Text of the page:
LOS ANGELES -- The nation has lost 500,000 manufacturing jobs over the last 18 months, despite the economic boom, and organized labor's eagerness to see that trend reversed is shaping up as an economic test for President Clinton and a huge political test for Vice President Al Gore.

Union leaders say that even though Gore won the endorsement of the AFL-CIO at  its convention here, the administration will need to take strong steps toward stopping the loss of manufacturing jobs if the vice president hopes to excite rank-and-file workers to vote for him.

The job losses have become perhaps the most important issue to labor unions in  six large industrial states that are crucial swing states in presidential elections: Illinois, Michigan, Missouri, Ohio, Pennsylvania and Wisconsin.

Many officials from the powerful industrial unions in those states -- the auto workers, the steelworkers and the machinists -- say that if Gore hopes to motivate union activists to campaign for him and union members to vote for him in primaries and in the general election, he must address labor's concerns on manufacturing and the related subject of trade.

"It's one thing for the vice president to get the AFL-CIO's endorsement, and it's quite another to mobilize our members," said George Becker, president of the United Steelworkers of America. Becker met with Gore last week to press him on trade and manufacturing. "I have one overall goal in life," Becker said, "and that is to reverse the trend of de-industrializing America and to stop these insane trade laws that force our manufacturers to compete against impossible odds."

The International Brotherhood of Teamsters, which is a force in the Middle West as well as in two important early primary states, New York and California, is    also warning the vice president that the administration needs to do more to stop industrial decline. The teamsters and auto workers were the only unions to oppose the AFL-CIO endorsement of Gore, and both unions are demanding firmer commitments from the administration and the vice president on trade if they are  to back him.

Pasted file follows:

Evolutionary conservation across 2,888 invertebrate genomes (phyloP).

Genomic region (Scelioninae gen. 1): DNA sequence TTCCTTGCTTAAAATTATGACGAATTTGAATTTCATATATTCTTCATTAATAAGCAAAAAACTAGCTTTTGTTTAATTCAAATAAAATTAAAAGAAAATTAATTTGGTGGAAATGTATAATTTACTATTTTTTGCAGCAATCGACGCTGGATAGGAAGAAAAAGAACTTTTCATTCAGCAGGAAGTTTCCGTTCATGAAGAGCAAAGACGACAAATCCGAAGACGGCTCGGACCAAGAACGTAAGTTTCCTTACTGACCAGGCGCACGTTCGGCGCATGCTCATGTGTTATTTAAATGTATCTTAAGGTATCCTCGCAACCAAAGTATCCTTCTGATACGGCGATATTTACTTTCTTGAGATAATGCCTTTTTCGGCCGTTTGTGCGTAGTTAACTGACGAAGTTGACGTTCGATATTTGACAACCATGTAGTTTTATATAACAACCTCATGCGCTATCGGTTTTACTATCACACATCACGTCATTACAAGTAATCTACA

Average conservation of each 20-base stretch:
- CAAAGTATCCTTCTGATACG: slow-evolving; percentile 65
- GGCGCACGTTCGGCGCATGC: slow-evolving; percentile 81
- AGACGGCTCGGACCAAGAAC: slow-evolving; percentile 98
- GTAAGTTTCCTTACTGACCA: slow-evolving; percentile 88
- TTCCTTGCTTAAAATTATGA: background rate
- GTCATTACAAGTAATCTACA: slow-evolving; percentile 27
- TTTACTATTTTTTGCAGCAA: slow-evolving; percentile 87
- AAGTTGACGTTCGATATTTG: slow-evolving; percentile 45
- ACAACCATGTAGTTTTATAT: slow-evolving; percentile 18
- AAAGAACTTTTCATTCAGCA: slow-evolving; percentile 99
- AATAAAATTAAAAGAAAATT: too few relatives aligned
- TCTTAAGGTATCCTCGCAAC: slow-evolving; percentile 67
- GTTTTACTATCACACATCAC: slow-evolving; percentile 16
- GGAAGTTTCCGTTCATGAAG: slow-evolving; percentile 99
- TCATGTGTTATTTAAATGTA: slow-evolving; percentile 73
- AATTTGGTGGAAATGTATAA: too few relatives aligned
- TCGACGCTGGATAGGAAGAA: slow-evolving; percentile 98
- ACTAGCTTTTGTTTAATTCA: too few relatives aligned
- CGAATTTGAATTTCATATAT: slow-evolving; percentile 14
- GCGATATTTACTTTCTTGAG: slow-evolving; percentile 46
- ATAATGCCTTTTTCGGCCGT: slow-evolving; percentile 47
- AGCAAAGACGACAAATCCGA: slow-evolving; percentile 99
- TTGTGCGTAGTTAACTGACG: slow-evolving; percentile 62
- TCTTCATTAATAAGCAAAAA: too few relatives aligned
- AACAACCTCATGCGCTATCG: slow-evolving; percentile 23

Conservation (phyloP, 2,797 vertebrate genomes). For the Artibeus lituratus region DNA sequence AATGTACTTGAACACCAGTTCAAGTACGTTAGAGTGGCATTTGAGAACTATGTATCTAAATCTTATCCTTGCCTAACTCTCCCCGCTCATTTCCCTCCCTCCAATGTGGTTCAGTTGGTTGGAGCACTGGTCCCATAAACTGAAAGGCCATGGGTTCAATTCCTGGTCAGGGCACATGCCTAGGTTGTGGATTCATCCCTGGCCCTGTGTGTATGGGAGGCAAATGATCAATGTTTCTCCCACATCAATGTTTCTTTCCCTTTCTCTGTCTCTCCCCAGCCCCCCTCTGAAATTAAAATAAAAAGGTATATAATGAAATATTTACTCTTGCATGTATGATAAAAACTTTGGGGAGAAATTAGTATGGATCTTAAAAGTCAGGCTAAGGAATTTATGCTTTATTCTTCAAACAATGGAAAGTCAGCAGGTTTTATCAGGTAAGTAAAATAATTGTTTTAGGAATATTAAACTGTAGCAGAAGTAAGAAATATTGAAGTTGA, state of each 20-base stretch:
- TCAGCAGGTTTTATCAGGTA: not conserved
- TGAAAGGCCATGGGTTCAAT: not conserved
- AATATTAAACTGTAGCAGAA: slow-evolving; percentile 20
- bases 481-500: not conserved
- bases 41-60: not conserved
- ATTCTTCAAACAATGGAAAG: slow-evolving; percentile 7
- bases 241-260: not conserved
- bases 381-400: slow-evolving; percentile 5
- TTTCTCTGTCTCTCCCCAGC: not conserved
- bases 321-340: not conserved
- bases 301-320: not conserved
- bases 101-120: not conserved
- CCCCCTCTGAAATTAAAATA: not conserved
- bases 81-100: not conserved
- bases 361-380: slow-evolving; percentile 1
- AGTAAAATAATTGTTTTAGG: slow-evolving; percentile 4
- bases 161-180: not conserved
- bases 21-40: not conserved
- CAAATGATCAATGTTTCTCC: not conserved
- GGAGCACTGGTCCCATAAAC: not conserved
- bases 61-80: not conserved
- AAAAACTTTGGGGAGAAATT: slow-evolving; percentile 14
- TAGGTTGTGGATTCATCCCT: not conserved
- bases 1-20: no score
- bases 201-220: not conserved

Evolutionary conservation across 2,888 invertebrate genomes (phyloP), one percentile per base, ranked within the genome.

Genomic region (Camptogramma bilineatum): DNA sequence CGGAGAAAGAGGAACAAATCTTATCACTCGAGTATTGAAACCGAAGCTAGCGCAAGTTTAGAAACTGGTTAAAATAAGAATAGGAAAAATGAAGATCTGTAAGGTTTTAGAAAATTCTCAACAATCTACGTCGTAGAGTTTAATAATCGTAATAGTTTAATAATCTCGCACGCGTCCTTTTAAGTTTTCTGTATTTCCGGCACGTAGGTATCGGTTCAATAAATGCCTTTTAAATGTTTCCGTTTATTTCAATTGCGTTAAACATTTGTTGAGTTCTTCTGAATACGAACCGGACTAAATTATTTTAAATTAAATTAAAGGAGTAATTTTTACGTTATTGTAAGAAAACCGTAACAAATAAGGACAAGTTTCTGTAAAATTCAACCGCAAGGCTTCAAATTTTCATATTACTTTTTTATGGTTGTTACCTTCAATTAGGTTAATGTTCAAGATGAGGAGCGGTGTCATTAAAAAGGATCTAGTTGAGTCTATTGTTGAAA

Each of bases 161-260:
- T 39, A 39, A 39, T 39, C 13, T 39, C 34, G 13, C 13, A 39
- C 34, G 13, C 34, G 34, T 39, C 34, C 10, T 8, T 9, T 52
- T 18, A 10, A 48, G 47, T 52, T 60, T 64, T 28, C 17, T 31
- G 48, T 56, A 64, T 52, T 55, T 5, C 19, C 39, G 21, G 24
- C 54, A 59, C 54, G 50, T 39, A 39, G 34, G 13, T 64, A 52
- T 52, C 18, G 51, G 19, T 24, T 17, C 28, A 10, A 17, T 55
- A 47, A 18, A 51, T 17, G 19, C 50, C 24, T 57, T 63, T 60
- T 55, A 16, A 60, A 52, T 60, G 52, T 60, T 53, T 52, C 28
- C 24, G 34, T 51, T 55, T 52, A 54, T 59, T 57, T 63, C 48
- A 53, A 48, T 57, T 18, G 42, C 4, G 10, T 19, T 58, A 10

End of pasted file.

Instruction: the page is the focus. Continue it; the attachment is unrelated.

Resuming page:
Mindful of these pressures, Clinton and Gore have called for some labor-friendly provisions in trade treaties and have created a task force to study the plight of manufacturing.  While labor leaders are encouraged by these steps, they say
the important test will be what specific actions the administration takes -- and whether Gore will disagree with the administration if he feels it does not go far enough.

Complicating matters for the vice president, many middle-of-the-road Democrats and business executives are cautioning the administration and Gore not to become tools of labor and not to comply with demands that they deem protectionist.

Labor unions, which are considered vital to turning out the Democratic base in general elections, have a long wish list for the administration, and they hope the vice president will press labor's viewpoint.

Union leaders say that whatever reservations they have about the administration and Gore on trade, the views of former Sen. Bill Bradley, the vice president's only rival for the Democratic presidential nomination, are no better.